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Nicanor Parra … courtesy Arteaga

With protests staged by environmentalists of different ages in many parts of the world, one is left wondering if this is not a major issue that needs to be addressed by the literary community over other issues as it links to our basic survival. These lines by Nicannor Parra, the famous Chilean poet, say it all.

The mistake we made was in thinking

that the earth belonged to us

when the fact of the matter is

we’re the ones who belong to the earth.

He redefined himself as an eco poet in the latter part of his career and said: “The eco-poet also works with contradiction, he defends nature, but he cannot fall into the trap of a new dogmatism. So there are some eco-poems which are apparently anti-ecological, like the following: ‘I don’t see the need for all this fuss, we all know the world is at its end.’ It must be kept in mind that any type of dogmatism, including ecological dogmatism, produces a hardening of the soul. To avoid this hardening, this new dictatorship, this new central committee, one has to denounce even ecological dogmatism. Paradoxically, this is also the soul regulating itself. The man who only affirms runs the risk of freezing up inside. Constant movement, vital motion is crucially important for me.”

So, what is eco literature? Is it the same as cli- fi ?Is it in the genre of speculative fiction or science fiction?

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Dan Bloom is a journalist with an optimistic outlook and dreams of hope and happiness for the great green planet we live on. With his need to do something for the welfare of an endangered Earth, he came up with the term ‘cli-fi’, a new genre of fiction.

In an earlier interview last year, he said after reading the 2006 report released by The Inter-governmental Panel on Climate Change (IPCC) and an interview with British scientist, environmentalist, futurist James Lovelock in The Independent, he was moved to act. James Lovelock wrote of population decimation due to global warming. Dan Bloom claimed: “That bit sent shivers down my spine.  It was a ‘eureka’ moment, a wake-up call.”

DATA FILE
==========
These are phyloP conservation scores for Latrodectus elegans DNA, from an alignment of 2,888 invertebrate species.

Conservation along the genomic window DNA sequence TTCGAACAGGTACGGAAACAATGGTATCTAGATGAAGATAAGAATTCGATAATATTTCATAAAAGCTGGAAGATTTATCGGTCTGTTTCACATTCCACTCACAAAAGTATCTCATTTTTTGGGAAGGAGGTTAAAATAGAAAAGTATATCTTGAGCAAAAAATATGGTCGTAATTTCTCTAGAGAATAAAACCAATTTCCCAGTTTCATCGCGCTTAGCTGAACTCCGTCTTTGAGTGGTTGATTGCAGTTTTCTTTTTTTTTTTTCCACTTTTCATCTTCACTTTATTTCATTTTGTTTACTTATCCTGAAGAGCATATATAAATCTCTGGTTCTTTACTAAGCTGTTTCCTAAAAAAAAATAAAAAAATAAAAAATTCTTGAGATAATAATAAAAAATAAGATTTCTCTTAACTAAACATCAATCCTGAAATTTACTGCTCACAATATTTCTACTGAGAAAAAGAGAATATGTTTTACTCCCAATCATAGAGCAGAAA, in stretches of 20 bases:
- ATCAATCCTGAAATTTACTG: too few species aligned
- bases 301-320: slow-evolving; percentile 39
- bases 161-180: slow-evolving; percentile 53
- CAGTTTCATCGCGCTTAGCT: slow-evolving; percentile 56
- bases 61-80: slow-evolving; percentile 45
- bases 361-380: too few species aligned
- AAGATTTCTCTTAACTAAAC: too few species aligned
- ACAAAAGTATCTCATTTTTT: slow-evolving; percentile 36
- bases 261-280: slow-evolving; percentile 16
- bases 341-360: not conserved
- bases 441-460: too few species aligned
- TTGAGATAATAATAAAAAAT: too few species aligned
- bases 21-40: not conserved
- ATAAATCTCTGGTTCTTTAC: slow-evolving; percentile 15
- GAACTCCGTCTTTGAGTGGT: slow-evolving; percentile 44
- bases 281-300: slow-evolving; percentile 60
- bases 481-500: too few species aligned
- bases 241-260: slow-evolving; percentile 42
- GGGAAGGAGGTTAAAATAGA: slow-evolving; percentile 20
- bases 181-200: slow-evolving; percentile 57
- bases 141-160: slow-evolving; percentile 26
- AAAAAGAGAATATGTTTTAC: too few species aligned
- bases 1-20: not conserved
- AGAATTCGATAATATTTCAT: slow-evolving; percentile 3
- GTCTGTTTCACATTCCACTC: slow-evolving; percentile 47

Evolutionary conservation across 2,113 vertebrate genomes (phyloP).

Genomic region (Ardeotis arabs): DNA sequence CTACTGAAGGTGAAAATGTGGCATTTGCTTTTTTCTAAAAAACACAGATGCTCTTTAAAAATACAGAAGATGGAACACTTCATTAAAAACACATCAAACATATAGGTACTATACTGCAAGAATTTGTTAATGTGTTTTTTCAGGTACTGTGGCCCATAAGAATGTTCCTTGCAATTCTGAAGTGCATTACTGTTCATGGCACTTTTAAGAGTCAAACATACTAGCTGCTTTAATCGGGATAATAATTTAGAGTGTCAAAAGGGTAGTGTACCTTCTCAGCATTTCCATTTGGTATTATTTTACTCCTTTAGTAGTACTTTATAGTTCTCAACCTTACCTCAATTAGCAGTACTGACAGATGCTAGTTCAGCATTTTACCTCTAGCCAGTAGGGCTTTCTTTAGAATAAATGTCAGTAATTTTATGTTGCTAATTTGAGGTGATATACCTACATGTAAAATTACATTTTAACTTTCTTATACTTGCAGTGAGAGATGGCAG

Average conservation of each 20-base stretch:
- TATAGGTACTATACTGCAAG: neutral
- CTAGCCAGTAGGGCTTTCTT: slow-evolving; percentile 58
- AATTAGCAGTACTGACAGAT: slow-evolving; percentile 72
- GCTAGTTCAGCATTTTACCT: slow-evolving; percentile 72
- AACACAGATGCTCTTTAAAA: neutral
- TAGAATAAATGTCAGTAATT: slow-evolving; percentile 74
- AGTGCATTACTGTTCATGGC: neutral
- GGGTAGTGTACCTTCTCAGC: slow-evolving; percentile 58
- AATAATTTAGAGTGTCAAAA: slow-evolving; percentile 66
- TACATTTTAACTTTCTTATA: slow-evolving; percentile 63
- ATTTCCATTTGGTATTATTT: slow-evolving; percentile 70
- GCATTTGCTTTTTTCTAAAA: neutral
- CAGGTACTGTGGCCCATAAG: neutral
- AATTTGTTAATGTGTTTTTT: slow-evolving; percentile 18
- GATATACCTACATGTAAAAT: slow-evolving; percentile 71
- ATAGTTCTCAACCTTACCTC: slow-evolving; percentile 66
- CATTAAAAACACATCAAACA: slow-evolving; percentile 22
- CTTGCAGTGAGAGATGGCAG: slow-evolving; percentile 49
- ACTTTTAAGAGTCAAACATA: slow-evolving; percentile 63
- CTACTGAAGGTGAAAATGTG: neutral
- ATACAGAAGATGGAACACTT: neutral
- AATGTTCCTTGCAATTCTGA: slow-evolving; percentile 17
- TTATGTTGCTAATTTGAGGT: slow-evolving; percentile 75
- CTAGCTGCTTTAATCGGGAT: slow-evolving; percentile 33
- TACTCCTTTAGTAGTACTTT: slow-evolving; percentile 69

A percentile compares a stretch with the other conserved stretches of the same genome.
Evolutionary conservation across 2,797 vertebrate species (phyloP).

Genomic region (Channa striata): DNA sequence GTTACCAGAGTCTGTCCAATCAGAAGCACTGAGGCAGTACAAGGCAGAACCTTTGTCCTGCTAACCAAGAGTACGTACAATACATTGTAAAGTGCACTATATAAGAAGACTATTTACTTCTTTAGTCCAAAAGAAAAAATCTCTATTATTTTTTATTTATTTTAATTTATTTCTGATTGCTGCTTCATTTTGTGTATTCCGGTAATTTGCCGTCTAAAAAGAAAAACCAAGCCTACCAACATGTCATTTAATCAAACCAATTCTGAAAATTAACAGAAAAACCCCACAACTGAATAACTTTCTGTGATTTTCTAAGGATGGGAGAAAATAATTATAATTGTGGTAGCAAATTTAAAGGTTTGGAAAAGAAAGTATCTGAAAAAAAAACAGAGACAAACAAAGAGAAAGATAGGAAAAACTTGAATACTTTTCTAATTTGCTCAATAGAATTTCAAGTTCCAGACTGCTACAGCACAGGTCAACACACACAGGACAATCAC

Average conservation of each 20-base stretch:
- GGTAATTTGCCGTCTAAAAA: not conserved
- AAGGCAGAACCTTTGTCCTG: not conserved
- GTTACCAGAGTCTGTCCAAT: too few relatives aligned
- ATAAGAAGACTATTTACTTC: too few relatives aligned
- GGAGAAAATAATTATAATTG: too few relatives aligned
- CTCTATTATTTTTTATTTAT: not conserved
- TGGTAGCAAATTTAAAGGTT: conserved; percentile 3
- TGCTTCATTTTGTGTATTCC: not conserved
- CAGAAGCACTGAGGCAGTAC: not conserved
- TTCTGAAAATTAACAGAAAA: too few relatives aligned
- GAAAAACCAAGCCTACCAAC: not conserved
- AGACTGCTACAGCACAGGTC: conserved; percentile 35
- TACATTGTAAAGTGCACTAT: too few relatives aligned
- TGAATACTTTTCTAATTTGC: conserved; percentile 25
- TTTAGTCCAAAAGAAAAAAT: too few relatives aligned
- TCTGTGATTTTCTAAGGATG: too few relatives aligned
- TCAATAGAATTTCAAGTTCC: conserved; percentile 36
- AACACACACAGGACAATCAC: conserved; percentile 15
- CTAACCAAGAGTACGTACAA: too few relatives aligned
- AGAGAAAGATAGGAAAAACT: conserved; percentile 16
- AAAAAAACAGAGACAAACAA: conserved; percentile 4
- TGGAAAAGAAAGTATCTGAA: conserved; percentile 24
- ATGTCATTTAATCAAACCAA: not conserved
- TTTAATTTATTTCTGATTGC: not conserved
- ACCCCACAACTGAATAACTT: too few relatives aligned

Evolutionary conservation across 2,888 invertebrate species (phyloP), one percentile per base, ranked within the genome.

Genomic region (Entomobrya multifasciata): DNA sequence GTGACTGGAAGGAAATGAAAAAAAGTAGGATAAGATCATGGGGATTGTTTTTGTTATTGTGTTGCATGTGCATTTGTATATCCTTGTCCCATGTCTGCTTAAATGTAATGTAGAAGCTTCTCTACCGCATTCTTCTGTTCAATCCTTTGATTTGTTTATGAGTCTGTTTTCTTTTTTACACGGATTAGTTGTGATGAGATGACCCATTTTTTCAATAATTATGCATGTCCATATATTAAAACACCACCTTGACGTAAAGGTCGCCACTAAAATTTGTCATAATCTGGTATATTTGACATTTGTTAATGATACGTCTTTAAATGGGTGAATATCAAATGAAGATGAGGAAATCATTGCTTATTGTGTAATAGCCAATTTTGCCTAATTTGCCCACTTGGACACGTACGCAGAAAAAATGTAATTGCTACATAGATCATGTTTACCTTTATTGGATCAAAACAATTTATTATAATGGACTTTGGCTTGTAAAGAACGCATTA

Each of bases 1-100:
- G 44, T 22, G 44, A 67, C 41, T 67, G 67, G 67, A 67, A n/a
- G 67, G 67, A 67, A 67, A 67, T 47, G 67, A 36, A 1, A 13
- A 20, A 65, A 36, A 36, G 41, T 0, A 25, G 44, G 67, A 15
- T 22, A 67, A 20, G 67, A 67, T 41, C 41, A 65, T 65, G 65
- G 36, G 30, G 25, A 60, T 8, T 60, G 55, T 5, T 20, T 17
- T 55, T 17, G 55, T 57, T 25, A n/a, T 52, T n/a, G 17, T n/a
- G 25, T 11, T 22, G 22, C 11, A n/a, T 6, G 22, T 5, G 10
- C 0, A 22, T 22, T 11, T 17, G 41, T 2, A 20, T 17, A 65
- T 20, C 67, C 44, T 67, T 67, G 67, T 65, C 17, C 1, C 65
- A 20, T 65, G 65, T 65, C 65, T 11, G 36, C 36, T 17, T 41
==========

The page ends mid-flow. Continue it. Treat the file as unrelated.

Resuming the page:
In 2011, he came up with the term ‘cli-fi’ while doing a marketing campaign for a near future novel he commissioned from a sci-fi writer in Oklahoma, James Laughter, that was titled Polar City Red. Well-known novelist Margaret Atwood tweeted about the novel, calling it a “cli-fi thriller”. Two years later in 2013, NPR (National Public Radio, USA) did a 5-minute radio segment about the new genre that was headlined ” So Hot Right Now: Has Climate Change Created A New Literary Genre?”

Dan Bloom, received his MA in speech and communications from Oregon University and  worked as a newspaper editor in Alaska, Japan and Taiwan. He is now retired and devoting himself fulltime to promoting cli-fi worldwide. In this exclusive to Team Kitaab, Dan Bloom  discusses the present and future of cli-fi and climate change.

 

 

Team Kitaab: What is cli-fi?

Dan Bloom: Cli-Fi is a standalone, independent literary genre that came to life in the early part of the 21st century, a popular term used by journalists, newspaper editors, headline writers, literary critics, book reviewers, academics and novelists in the Anglophone world. It became a buzzword and a nickname for novels that explored various issues of climate change, either directly or indirectly in theme or story. There is no cli-fi canon and there is no cli-fi agenda. Novelists go where their imaginations and storytelling skills take them. It’s a catchy linguistic portmanteau for “climate change fiction”.